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This question relates to this question I asked about a week ago.

The long story short is, as a part of an initiative to gain visability over what various members of our distributed team were doing, I was trying to get the ball rolling on a weekly email to all team members reporting what we'd been up to/what their role is. I'd asked some seniors to quickly fill out a two sentence type report.

Now, as people in the comments pointed out, this might not have been appropriate on my part, being a junior member of the team, and 'tail wagging the dog'.

While one of the seniors happily obliged, another didn't, even after a follow up email.

I finally caught her in person, and she said 'No, I don't think it's appropriate' (without telling me why), but agreed that I could send the email off without including her.

In the comments of the previous question, one person writes "Honestly, I wouldn't respond to your email for a status update either.".

The question is - is not replying to emails an effective, and professional manner of communicating in the workplace?

Or would it be better to reply with something like 'I'm not going to answer this request because abc'?

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    in the US, the polite way of saying I'm not going to answer is by not answering. Also known as taking a hint. Trust me everyone saw your e-mail. – Greg McNulty Dec 13 '13 at 1:58
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    Not answering does not 'communicate' anything. It leaves it to the interpretation of the sender. And I doubt that 'not answering' is polite even in the US. – user8036 Dec 13 '13 at 8:06
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    Your problem is basically that you didn't get everyone together to discuss whether the status emails were a good idea in the first place. Face to face or at least on the phone is the best way to discuss "Hey I have this idea..." things, not email. Then you'd get the feedback you want. Just sending the email and expecting everyone to jump on board is at best irritating, especially coming from a junior, and that is probably why you are feeling resistance. – Fiona - myaccessible.website Dec 13 '13 at 9:42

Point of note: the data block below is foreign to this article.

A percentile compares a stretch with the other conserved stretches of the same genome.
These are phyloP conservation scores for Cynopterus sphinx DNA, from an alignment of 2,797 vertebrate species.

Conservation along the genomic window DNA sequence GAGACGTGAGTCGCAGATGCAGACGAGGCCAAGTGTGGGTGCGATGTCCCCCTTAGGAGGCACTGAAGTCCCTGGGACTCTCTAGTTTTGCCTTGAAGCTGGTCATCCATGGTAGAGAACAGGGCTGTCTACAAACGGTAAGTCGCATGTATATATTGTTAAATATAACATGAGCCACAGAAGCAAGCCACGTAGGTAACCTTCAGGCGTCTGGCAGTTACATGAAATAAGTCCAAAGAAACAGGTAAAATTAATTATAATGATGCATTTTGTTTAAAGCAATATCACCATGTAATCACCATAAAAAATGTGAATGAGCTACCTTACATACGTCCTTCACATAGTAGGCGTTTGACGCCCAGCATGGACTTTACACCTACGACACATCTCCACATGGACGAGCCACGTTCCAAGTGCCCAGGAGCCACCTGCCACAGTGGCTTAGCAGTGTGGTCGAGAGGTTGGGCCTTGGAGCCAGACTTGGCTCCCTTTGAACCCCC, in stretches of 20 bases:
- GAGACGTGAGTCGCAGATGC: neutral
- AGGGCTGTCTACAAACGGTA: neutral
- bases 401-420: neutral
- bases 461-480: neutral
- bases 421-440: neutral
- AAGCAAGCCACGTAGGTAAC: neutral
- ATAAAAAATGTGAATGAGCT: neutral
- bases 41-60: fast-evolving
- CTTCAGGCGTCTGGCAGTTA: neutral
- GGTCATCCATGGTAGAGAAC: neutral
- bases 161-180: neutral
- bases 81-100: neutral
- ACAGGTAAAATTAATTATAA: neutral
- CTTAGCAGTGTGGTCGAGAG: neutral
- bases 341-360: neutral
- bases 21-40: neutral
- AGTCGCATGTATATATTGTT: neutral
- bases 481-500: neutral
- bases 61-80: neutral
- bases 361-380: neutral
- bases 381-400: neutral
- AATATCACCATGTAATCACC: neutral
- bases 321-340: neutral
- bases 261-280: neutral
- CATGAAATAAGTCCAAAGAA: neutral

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    @JanDoggen, I don't consider not answering an email a polite or professional communication strategy, but it is very common in the US. So maybe there's a memo I didn't get. – Amy Blankenship Dec 13 '13 at 16:37
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    Responding to things that are a waste of time is a waste of time unless the time to continuously delete them exceeds the time to request you stop for whatever reason. – user8365 Dec 13 '13 at 16:52
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The question is - is not replying to emails an effective, and professional manner of communicating in the workplace?

You are addressing the wrong core problem here.

The reason it's ineffective is because you are writing emails which can be easily ignored. This answer does a wonderful job talking through some strategies to help avoid this, but generally:

  • Make your email clear and concise
  • Make it easy to respond to
  • Make it clear what implications of responding/not responding are